Letter: Walters' action demonstrate the judiciary's partisanship
Less than one year ago, Judge Terrence Walters was aggressively seeking re-election for a six-year term in Wabasha County. A candidate filing for this office is making a commitment to the voters for six years. Last November, the voters elected Walters to another term by a narrow margin.
So why would Walters, less than 10 months into his six-year term announce his retirement? Here is Walter's motivation.
Article VI of the State Constitution allows the Governor to appoint a successor to Walters's seat when he retires: Sec. 8. VACANCY. Whenever there is a vacancy in the office of judge the governor shall appoint in the manner provided by law a qualified person to fill the vacancy until a successor is elected and qualified. The successor shall be elected for a six year term at the next general election occurring more than one year after the appointment.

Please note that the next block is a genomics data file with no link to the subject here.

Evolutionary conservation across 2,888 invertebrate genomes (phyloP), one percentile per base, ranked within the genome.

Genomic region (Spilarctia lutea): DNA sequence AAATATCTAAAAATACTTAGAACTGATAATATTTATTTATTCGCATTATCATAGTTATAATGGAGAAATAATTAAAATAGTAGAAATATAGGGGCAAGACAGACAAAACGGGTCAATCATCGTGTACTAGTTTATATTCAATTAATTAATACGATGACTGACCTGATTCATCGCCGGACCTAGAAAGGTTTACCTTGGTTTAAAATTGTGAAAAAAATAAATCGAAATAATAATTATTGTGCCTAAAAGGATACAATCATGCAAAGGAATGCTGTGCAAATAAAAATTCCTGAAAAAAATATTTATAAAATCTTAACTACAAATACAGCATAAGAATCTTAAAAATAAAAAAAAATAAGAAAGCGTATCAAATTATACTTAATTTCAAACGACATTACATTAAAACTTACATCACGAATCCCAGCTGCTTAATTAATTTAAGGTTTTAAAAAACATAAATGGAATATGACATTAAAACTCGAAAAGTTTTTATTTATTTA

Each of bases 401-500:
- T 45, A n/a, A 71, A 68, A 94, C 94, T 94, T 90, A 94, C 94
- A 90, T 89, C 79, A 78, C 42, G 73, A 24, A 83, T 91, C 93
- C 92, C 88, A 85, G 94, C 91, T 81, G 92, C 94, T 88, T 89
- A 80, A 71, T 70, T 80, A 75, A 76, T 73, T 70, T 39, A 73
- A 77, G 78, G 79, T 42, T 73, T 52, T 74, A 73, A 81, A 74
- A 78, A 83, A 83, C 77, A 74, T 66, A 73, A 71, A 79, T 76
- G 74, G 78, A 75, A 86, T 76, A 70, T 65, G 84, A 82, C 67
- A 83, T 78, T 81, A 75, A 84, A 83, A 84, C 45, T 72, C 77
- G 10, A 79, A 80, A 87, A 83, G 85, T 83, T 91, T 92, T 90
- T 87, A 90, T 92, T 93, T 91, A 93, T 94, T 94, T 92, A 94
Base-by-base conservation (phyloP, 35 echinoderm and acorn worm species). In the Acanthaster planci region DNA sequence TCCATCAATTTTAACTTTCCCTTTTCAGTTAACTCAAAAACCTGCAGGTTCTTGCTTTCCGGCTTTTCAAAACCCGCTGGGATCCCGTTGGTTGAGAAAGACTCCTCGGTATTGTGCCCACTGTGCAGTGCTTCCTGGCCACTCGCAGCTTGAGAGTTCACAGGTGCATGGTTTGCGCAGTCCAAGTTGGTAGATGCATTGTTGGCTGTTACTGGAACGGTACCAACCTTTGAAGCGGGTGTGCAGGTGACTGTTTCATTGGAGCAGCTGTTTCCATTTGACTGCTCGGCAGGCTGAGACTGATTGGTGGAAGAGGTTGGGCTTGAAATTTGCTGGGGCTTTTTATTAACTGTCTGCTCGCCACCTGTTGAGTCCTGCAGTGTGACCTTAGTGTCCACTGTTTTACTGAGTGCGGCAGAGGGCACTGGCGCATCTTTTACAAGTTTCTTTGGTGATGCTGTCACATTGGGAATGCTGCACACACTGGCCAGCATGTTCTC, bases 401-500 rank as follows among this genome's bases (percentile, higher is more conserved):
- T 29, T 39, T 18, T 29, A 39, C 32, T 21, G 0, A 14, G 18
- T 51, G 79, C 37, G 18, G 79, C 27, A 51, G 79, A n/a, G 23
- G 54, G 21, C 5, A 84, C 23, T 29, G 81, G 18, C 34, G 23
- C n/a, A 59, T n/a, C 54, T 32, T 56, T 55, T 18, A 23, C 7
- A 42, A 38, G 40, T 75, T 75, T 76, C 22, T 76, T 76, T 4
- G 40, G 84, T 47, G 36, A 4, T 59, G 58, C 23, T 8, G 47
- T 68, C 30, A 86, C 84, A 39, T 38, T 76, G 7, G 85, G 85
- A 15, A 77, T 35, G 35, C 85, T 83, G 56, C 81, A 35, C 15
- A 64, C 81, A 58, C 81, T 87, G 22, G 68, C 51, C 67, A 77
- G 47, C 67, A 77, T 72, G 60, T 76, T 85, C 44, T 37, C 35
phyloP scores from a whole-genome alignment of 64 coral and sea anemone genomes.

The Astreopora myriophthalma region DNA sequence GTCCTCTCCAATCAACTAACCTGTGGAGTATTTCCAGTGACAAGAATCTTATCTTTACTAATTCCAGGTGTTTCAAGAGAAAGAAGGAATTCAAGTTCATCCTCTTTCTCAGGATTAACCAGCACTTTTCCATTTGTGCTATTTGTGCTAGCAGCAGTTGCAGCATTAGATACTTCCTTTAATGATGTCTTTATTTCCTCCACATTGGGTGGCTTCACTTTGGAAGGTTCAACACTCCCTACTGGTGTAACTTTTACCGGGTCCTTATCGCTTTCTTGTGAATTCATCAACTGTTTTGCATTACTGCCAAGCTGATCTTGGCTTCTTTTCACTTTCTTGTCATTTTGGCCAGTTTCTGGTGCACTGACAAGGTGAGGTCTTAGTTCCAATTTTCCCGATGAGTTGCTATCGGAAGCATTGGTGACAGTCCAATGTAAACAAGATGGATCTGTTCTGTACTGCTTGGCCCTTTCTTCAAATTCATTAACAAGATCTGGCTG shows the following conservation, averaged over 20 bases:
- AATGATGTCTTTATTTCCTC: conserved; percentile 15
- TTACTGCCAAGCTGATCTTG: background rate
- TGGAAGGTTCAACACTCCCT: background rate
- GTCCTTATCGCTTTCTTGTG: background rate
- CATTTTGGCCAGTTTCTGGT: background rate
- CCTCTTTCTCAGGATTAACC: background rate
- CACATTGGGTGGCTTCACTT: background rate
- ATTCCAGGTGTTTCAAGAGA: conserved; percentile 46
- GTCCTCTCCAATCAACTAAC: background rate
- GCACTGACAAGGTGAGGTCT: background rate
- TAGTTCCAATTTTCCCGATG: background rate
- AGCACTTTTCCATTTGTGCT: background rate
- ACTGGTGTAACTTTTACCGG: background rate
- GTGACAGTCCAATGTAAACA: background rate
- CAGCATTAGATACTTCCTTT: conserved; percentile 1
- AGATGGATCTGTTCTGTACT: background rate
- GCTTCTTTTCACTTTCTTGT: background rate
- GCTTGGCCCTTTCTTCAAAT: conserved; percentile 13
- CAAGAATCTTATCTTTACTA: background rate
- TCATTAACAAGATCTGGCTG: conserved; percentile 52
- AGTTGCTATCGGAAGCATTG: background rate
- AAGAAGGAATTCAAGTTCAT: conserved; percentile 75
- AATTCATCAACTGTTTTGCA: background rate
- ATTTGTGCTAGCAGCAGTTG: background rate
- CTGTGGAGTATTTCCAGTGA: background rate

Walter's calculated plan to retire in March ensures his Democrat appointed successor will serve a full six-year term before having to stand for election. When Dayton's appointee does finally stand for election, he/she will be a six-year incumbent. Incumbents hold a much greater probability of re-election. Lastly, Walter's needs to get this done before a Republican governor is elected.
If you are thinking that judicial elections or appointments are not partisan, consider researching this topic a bit deeper. All too often judges are not appointed based on their adherence to the Rule of Law, but rather political affiliation.